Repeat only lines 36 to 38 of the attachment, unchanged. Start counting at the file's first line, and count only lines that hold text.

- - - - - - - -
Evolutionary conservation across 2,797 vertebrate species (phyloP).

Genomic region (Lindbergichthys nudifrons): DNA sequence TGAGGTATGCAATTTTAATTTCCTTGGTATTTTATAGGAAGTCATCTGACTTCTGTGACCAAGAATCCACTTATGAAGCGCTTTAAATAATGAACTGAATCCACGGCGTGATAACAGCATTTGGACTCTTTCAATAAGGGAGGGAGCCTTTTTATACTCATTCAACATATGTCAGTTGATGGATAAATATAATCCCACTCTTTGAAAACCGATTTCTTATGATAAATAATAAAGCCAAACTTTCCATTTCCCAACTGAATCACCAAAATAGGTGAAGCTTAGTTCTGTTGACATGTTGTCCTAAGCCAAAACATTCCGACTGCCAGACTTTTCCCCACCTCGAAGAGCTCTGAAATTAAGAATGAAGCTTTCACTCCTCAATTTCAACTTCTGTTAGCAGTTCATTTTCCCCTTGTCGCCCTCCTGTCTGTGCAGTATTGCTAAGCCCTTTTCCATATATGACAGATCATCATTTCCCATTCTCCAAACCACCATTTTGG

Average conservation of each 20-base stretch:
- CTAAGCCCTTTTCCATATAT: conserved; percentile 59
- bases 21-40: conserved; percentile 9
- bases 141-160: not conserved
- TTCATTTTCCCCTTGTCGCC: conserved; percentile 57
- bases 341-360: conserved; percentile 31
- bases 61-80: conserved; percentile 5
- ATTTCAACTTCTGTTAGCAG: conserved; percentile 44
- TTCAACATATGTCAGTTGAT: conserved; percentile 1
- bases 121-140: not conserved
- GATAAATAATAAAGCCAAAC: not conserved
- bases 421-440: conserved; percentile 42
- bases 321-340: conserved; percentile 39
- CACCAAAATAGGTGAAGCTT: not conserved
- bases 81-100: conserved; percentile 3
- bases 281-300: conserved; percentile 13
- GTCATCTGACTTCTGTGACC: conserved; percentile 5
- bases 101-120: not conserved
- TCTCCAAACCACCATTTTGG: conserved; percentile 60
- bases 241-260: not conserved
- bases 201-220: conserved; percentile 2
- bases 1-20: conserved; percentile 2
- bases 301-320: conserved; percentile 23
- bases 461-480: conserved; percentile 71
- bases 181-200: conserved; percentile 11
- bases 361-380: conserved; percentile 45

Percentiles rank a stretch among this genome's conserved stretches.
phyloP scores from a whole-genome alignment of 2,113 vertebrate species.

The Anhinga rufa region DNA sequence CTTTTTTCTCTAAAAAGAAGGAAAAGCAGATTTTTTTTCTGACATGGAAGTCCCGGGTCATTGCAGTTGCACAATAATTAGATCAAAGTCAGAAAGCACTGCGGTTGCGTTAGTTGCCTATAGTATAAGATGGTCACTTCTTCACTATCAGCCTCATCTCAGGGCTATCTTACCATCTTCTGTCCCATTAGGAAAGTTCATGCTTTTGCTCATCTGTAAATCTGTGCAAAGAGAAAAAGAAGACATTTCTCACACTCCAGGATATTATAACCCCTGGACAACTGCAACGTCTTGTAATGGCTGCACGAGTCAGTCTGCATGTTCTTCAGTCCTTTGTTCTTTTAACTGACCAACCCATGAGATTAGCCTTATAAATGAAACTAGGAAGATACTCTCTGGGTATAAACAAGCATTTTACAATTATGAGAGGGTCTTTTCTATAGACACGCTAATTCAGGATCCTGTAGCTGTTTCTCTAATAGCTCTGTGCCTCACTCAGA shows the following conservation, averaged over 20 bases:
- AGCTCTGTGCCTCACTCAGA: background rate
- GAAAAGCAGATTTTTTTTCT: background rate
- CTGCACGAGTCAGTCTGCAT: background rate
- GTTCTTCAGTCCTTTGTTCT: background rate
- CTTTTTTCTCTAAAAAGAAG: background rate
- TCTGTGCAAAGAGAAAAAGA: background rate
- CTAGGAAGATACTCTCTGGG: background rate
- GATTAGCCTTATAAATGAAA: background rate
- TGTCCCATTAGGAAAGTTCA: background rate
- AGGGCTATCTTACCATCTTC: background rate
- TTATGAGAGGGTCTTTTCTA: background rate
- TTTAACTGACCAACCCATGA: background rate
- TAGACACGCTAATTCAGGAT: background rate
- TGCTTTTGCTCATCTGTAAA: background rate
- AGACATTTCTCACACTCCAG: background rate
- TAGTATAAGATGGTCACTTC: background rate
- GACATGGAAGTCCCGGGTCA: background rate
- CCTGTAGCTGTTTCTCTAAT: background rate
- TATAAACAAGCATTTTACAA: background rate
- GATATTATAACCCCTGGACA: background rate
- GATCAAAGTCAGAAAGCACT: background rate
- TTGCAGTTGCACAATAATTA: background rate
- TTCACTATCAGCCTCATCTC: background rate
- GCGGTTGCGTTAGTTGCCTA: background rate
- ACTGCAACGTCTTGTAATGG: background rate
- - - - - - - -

- CTTTTTTCTCTAAAAAGAAG: background rate
- TCTGTGCAAAGAGAAAAAGA: background rate
- CTAGGAAGATACTCTCTGGG: background rate